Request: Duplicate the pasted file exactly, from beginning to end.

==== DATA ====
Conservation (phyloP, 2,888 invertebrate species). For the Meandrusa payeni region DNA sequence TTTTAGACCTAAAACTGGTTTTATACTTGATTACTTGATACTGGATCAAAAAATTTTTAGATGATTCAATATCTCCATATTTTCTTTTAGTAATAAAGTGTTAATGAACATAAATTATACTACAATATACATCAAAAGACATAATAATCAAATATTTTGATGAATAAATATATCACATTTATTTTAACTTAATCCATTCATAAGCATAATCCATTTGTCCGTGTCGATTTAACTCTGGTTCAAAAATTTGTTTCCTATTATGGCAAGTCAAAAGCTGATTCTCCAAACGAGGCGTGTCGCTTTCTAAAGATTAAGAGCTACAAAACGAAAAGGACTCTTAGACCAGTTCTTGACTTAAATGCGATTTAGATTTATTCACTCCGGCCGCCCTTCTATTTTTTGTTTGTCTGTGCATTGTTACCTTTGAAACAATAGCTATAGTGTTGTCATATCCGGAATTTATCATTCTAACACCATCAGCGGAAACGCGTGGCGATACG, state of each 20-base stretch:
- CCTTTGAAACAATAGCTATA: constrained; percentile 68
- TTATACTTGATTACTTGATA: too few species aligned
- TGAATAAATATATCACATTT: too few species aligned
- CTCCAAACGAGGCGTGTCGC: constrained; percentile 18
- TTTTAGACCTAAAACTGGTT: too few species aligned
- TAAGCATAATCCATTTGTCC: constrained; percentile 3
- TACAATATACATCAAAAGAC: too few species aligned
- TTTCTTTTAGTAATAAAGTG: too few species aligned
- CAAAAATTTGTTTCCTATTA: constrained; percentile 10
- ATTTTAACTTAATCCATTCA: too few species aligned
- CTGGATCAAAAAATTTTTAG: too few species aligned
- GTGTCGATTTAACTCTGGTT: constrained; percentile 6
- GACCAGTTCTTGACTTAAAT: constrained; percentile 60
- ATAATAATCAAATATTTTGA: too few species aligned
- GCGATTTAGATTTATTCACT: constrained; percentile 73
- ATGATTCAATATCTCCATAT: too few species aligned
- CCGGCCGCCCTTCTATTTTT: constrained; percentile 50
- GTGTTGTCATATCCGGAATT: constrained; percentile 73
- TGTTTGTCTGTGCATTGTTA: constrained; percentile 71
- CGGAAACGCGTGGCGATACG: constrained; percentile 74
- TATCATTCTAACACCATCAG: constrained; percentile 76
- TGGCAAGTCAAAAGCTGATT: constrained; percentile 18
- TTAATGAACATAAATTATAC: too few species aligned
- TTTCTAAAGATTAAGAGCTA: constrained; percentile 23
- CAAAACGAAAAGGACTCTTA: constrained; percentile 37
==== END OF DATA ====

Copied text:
Conservation (phyloP, 2,888 invertebrate species). For the Meandrusa payeni region DNA sequence TTTTAGACCTAAAACTGGTTTTATACTTGATTACTTGATACTGGATCAAAAAATTTTTAGATGATTCAATATCTCCATATTTTCTTTTAGTAATAAAGTGTTAATGAACATAAATTATACTACAATATACATCAAAAGACATAATAATCAAATATTTTGATGAATAAATATATCACATTTATTTTAACTTAATCCATTCATAAGCATAATCCATTTGTCCGTGTCGATTTAACTCTGGTTCAAAAATTTGTTTCCTATTATGGCAAGTCAAAAGCTGATTCTCCAAACGAGGCGTGTCGCTTTCTAAAGATTAAGAGCTACAAAACGAAAAGGACTCTTAGACCAGTTCTTGACTTAAATGCGATTTAGATTTATTCACTCCGGCCGCCCTTCTATTTTTTGTTTGTCTGTGCATTGTTACCTTTGAAACAATAGCTATAGTGTTGTCATATCCGGAATTTATCATTCTAACACCATCAGCGGAAACGCGTGGCGATACG, state of each 20-base stretch:
- CCTTTGAAACAATAGCTATA: constrained; percentile 68
- TTATACTTGATTACTTGATA: too few species aligned
- TGAATAAATATATCACATTT: too few species aligned
- CTCCAAACGAGGCGTGTCGC: constrained; percentile 18
- TTTTAGACCTAAAACTGGTT: too few species aligned
- TAAGCATAATCCATTTGTCC: constrained; percentile 3
- TACAATATACATCAAAAGAC: too few species aligned
- TTTCTTTTAGTAATAAAGTG: too few species aligned
- CAAAAATTTGTTTCCTATTA: constrained; percentile 10
- ATTTTAACTTAATCCATTCA: too few species aligned
- CTGGATCAAAAAATTTTTAG: too few species aligned
- GTGTCGATTTAACTCTGGTT: constrained; percentile 6
- GACCAGTTCTTGACTTAAAT: constrained; percentile 60
- ATAATAATCAAATATTTTGA: too few species aligned
- GCGATTTAGATTTATTCACT: constrained; percentile 73
- ATGATTCAATATCTCCATAT: too few species aligned
- CCGGCCGCCCTTCTATTTTT: constrained; percentile 50
- GTGTTGTCATATCCGGAATT: constrained; percentile 73
- TGTTTGTCTGTGCATTGTTA: constrained; percentile 71
- CGGAAACGCGTGGCGATACG: constrained; percentile 74
- TATCATTCTAACACCATCAG: constrained; percentile 76
- TGGCAAGTCAAAAGCTGATT: constrained; percentile 18
- TTAATGAACATAAATTATAC: too few species aligned
- TTTCTAAAGATTAAGAGCTA: constrained; percentile 23
- CAAAACGAAAAGGACTCTTA: constrained; percentile 37